The Generics of Supply Chain Management

By Suresh V. Menon, ERP Expert, Member - Research & Scientific Innovation Society(RSIS)

The primary goal of manufacturing process is to take inputs like –Manpower, Material, Machines, Measurements and Methods and produce products and by products as the output. To achieve this business must choose its manufacturing processes from the following: Project Manufacturing, Discrete Manufacturing, Repetitive Manufacturing, Flow Manufacturing and Process Manufacturing. It is not necessary that a company choose one type of process and stick with it. Companies typically have a mixture of one or more of these processes, depending on the products they produce and the market they serve.

Discrete Manufacturing

You use Discrete Manufacturing for assemblies that you make in discrete batches for example this type of manufacturing is used in Automotive Companies

Repetitive Manufacturing

You use repetitive manufacturing when you produce assemblies on a continuous or semi -continuous basis over a predefined interval.You have production lines that can be used to produce either one assembly or many assemblies. In repetitive Manufacturing, you charge the cost of production, directly to the assembly and line.

Flow Manufacturing

You use flow manufacturing when you want establish a highly responsive manufacturing system. In this approach production is aligned with customer demand.  You design flow production lines so that you can produce a family of assemblies at the appropriate rate and mix

Supply Chain Stocking Strategies The term Stocking Strategy denotes a process that identifies and maintains the optimum level of your bills of material at which you should maintain your inventory so that your inventory investment is minimum.

The following strategies are used in various industries:

Engineer-To-Order (ETO)

The product is engineered when the customer places the order, and the order typically carries the engineering specifications with it.

Make-To-Order (MTO)

Standard Product are designed and published in catalogues.The actual product is built on receipt of the customer order. An example of this would be machine building.

Assemble-To-Order (ATO)

These are also standard products and are often configured by customers.You don’t wait until an order is received to build an ATO Product.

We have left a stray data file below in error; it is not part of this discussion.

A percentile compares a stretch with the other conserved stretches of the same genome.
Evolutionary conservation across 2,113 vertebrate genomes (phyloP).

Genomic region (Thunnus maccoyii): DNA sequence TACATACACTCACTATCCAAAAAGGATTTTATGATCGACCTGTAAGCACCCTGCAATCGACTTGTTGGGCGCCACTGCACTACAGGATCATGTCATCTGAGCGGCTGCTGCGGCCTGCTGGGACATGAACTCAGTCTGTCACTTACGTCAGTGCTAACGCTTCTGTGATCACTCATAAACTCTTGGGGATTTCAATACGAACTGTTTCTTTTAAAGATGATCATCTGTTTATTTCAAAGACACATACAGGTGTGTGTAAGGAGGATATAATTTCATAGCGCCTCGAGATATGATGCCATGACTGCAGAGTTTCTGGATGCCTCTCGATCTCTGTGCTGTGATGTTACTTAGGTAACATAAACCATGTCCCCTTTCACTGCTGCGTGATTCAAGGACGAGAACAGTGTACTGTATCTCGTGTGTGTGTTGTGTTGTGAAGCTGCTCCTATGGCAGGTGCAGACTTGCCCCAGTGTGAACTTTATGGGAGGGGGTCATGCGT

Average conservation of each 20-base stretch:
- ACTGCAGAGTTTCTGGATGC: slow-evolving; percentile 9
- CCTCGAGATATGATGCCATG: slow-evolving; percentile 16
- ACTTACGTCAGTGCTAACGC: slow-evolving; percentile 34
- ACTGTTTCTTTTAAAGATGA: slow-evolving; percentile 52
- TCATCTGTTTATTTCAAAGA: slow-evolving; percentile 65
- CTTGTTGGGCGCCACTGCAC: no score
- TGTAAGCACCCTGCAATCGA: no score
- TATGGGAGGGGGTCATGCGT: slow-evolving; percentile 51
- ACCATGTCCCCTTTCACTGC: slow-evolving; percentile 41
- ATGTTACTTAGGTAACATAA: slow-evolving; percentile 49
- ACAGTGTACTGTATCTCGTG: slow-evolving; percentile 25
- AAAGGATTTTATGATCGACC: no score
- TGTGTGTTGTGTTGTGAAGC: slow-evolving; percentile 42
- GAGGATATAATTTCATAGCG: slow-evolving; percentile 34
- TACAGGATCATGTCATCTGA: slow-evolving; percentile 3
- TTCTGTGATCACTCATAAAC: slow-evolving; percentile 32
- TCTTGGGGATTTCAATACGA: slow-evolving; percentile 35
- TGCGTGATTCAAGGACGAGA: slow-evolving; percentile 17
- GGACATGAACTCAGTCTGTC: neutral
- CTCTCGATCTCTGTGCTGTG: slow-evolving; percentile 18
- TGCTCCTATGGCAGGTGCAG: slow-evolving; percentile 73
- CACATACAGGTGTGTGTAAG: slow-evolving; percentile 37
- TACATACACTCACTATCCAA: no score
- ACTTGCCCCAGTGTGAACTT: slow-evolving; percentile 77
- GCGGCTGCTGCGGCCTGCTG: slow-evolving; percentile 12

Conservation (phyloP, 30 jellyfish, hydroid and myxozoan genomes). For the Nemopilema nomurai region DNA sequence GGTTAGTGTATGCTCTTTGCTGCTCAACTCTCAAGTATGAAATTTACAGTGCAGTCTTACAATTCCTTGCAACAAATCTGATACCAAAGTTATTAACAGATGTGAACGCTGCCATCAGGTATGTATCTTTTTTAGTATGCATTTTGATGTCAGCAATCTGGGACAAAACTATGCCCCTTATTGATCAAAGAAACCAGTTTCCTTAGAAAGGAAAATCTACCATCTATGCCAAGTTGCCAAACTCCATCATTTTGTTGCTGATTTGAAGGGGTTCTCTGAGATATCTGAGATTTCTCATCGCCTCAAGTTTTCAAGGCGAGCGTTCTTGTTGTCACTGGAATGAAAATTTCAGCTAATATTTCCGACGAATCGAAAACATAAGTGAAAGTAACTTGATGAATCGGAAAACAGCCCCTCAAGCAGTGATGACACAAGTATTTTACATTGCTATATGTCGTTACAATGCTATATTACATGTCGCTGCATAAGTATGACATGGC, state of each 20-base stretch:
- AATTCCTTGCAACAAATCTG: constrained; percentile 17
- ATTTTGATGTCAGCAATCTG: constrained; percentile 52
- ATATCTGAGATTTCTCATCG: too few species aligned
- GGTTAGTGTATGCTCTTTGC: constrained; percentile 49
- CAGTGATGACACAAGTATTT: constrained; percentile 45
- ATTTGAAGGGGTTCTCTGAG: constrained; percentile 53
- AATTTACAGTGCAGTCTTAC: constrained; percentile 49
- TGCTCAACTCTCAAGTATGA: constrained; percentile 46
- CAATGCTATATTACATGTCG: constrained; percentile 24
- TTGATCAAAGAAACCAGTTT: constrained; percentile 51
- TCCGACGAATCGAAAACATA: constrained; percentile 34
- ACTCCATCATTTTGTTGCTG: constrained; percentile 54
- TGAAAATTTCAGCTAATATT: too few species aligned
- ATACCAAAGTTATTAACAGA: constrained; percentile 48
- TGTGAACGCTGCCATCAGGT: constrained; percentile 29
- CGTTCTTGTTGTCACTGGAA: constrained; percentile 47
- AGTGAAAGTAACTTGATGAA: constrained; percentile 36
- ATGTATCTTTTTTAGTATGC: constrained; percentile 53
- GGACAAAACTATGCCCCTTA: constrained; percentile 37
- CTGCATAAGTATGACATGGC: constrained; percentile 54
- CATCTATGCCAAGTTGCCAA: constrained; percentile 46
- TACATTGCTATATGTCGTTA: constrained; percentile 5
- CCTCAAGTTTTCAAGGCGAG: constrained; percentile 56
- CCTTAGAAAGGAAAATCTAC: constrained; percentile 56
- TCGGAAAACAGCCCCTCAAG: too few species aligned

Pick-To-Order (PTO)

Under this strategy a variety of shippable components are stocked. A computer System (Including the CPU, Monitor and printer) is an example of this.

Make-To-Stock (MTS)

In MTS environment, you produce your product and stock them in anticipation of customer orders. A good forecasting system is very important to this environment because most of the material and capacity planning is done using forecasts rather than actual demand. Examples include stereo systems and television sets.

A business move from ETO to MTS, the lead time available for the manufacturer decreases dramatically, so the manufacturer’s reliance on a good forecasting/Demand planning solution increases as the manufacturer moves down from ETO to MTS.

Production Planning and execution

Production Planning contains ideally the steps which are given in sequence below

  • Sales and Operations Planning - Sales and Operation Planning provides a link between the sales forecasting and master Production Scheduling Process.
  • Materials Forecasting - the forecasting algorithm calculates on weekly, monthly or fiscal accounting time periods, we will also be able to calculate a safety stock level based on the past statistical level, lead time and the customer service level percentage and it can also calculate the reorder point level.
  • Demand Management - In this we are using to consolidate and refine the independent requirements for specific Materials.
  • Master Production Schedule (MPS) - MPS Operates within only one level of Bill of Material whereas MRP operates through multiple level of Bill of Material i.e. Bill of Material is the Defining of the item and the raw materials which go into creating that item. In scheduling a achievable plan is derived that directs the actual manufacture of the firms products.
  • Materials requirement Planning (MRP) - once you implement this Purchase requisitions are created for items that will be procured externally.
  • Capacity Planning - is also known as the dispatch schedule.
  • Long term execution
  • Shop Floor Execution - Once the Order has been released to the shop floor in the factory the work begins to create a product through the addition of labour, machine processing and knowledge.

The Supply chain Management is a very vast process and it is beyond the scope of the title where I have given only a generic idea of the process which takes place in factories and workshops. We can use branded ERP’s to implement this process in factories after a consultation is done on the factory premises to document their existing process.

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